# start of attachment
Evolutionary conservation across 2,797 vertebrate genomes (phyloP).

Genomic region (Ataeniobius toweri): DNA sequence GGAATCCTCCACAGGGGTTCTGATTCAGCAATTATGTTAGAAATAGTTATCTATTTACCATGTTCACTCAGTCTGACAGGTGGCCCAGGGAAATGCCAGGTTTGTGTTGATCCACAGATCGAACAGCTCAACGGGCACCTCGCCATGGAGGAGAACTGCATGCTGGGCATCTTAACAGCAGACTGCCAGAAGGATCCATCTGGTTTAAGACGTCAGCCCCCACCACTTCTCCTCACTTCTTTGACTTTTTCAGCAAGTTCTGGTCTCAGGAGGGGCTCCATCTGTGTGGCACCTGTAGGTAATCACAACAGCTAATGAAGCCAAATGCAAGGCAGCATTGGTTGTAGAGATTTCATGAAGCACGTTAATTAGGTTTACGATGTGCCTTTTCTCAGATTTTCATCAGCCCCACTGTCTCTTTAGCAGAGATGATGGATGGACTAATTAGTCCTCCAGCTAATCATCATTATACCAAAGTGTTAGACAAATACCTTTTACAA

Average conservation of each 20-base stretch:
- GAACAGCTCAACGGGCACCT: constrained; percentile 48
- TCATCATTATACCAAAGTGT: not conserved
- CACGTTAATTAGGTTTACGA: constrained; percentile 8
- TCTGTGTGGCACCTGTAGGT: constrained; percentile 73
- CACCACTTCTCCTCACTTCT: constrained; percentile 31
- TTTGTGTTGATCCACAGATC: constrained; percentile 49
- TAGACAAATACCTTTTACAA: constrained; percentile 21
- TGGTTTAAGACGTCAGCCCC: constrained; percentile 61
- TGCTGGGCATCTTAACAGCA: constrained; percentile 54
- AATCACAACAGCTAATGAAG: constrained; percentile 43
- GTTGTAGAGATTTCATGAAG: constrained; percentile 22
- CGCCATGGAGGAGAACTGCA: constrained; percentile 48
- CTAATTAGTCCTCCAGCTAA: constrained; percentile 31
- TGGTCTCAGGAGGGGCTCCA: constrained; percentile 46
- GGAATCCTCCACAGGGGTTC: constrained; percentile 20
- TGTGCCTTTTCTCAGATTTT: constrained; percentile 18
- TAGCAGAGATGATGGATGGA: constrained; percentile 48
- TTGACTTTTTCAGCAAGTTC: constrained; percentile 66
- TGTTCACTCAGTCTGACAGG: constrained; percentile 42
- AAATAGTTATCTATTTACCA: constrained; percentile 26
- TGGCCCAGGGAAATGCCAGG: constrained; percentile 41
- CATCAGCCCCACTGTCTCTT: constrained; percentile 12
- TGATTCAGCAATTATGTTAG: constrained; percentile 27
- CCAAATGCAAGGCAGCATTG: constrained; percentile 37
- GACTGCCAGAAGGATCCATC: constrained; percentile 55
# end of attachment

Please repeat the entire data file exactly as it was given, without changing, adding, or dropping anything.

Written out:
Evolutionary conservation across 2,797 vertebrate genomes (phyloP).

Genomic region (Ataeniobius toweri): DNA sequence GGAATCCTCCACAGGGGTTCTGATTCAGCAATTATGTTAGAAATAGTTATCTATTTACCATGTTCACTCAGTCTGACAGGTGGCCCAGGGAAATGCCAGGTTTGTGTTGATCCACAGATCGAACAGCTCAACGGGCACCTCGCCATGGAGGAGAACTGCATGCTGGGCATCTTAACAGCAGACTGCCAGAAGGATCCATCTGGTTTAAGACGTCAGCCCCCACCACTTCTCCTCACTTCTTTGACTTTTTCAGCAAGTTCTGGTCTCAGGAGGGGCTCCATCTGTGTGGCACCTGTAGGTAATCACAACAGCTAATGAAGCCAAATGCAAGGCAGCATTGGTTGTAGAGATTTCATGAAGCACGTTAATTAGGTTTACGATGTGCCTTTTCTCAGATTTTCATCAGCCCCACTGTCTCTTTAGCAGAGATGATGGATGGACTAATTAGTCCTCCAGCTAATCATCATTATACCAAAGTGTTAGACAAATACCTTTTACAA

Average conservation of each 20-base stretch:
- GAACAGCTCAACGGGCACCT: constrained; percentile 48
- TCATCATTATACCAAAGTGT: not conserved
- CACGTTAATTAGGTTTACGA: constrained; percentile 8
- TCTGTGTGGCACCTGTAGGT: constrained; percentile 73
- CACCACTTCTCCTCACTTCT: constrained; percentile 31
- TTTGTGTTGATCCACAGATC: constrained; percentile 49
- TAGACAAATACCTTTTACAA: constrained; percentile 21
- TGGTTTAAGACGTCAGCCCC: constrained; percentile 61
- TGCTGGGCATCTTAACAGCA: constrained; percentile 54
- AATCACAACAGCTAATGAAG: constrained; percentile 43
- GTTGTAGAGATTTCATGAAG: constrained; percentile 22
- CGCCATGGAGGAGAACTGCA: constrained; percentile 48
- CTAATTAGTCCTCCAGCTAA: constrained; percentile 31
- TGGTCTCAGGAGGGGCTCCA: constrained; percentile 46
- GGAATCCTCCACAGGGGTTC: constrained; percentile 20
- TGTGCCTTTTCTCAGATTTT: constrained; percentile 18
- TAGCAGAGATGATGGATGGA: constrained; percentile 48
- TTGACTTTTTCAGCAAGTTC: constrained; percentile 66
- TGTTCACTCAGTCTGACAGG: constrained; percentile 42
- AAATAGTTATCTATTTACCA: constrained; percentile 26
- TGGCCCAGGGAAATGCCAGG: constrained; percentile 41
- CATCAGCCCCACTGTCTCTT: constrained; percentile 12
- TGATTCAGCAATTATGTTAG: constrained; percentile 27
- CCAAATGCAAGGCAGCATTG: constrained; percentile 37
- GACTGCCAGAAGGATCCATC: constrained; percentile 55